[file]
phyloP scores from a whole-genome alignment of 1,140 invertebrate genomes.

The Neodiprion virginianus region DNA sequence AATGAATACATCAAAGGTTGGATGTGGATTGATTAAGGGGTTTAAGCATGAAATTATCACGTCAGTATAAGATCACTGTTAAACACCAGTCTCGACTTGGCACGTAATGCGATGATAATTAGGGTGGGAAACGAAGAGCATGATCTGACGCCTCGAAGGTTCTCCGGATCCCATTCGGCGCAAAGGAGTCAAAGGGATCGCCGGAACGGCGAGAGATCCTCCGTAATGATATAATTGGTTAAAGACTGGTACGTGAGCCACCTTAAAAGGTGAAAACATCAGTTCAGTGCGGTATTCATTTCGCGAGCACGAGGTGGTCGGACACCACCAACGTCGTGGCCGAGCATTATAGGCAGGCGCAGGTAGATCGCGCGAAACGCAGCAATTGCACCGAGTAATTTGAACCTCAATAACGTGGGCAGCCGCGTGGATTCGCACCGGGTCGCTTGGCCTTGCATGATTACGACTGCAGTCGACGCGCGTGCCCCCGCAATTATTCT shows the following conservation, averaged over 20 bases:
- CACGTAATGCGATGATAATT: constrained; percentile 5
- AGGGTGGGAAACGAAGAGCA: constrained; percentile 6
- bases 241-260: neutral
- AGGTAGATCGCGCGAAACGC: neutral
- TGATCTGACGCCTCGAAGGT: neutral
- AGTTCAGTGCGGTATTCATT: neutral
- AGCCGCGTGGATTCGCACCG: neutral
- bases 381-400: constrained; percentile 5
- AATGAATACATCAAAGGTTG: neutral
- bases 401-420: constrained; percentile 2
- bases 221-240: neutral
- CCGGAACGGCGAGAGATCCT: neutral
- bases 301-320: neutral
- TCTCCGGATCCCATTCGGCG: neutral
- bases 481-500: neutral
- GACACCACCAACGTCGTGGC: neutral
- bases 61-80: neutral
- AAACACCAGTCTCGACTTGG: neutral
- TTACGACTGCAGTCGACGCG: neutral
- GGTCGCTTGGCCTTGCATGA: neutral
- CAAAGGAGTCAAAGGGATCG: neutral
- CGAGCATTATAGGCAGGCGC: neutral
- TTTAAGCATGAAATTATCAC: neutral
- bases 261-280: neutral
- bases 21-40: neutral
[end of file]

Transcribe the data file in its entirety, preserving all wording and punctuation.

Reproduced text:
phyloP scores from a whole-genome alignment of 1,140 invertebrate genomes.

The Neodiprion virginianus region DNA sequence AATGAATACATCAAAGGTTGGATGTGGATTGATTAAGGGGTTTAAGCATGAAATTATCACGTCAGTATAAGATCACTGTTAAACACCAGTCTCGACTTGGCACGTAATGCGATGATAATTAGGGTGGGAAACGAAGAGCATGATCTGACGCCTCGAAGGTTCTCCGGATCCCATTCGGCGCAAAGGAGTCAAAGGGATCGCCGGAACGGCGAGAGATCCTCCGTAATGATATAATTGGTTAAAGACTGGTACGTGAGCCACCTTAAAAGGTGAAAACATCAGTTCAGTGCGGTATTCATTTCGCGAGCACGAGGTGGTCGGACACCACCAACGTCGTGGCCGAGCATTATAGGCAGGCGCAGGTAGATCGCGCGAAACGCAGCAATTGCACCGAGTAATTTGAACCTCAATAACGTGGGCAGCCGCGTGGATTCGCACCGGGTCGCTTGGCCTTGCATGATTACGACTGCAGTCGACGCGCGTGCCCCCGCAATTATTCT shows the following conservation, averaged over 20 bases:
- CACGTAATGCGATGATAATT: constrained; percentile 5
- AGGGTGGGAAACGAAGAGCA: constrained; percentile 6
- bases 241-260: neutral
- AGGTAGATCGCGCGAAACGC: neutral
- TGATCTGACGCCTCGAAGGT: neutral
- AGTTCAGTGCGGTATTCATT: neutral
- AGCCGCGTGGATTCGCACCG: neutral
- bases 381-400: constrained; percentile 5
- AATGAATACATCAAAGGTTG: neutral
- bases 401-420: constrained; percentile 2
- bases 221-240: neutral
- CCGGAACGGCGAGAGATCCT: neutral
- bases 301-320: neutral
- TCTCCGGATCCCATTCGGCG: neutral
- bases 481-500: neutral
- GACACCACCAACGTCGTGGC: neutral
- bases 61-80: neutral
- AAACACCAGTCTCGACTTGG: neutral
- TTACGACTGCAGTCGACGCG: neutral
- GGTCGCTTGGCCTTGCATGA: neutral
- CAAAGGAGTCAAAGGGATCG: neutral
- CGAGCATTATAGGCAGGCGC: neutral
- TTTAAGCATGAAATTATCAC: neutral
- bases 261-280: neutral
- bases 21-40: neutral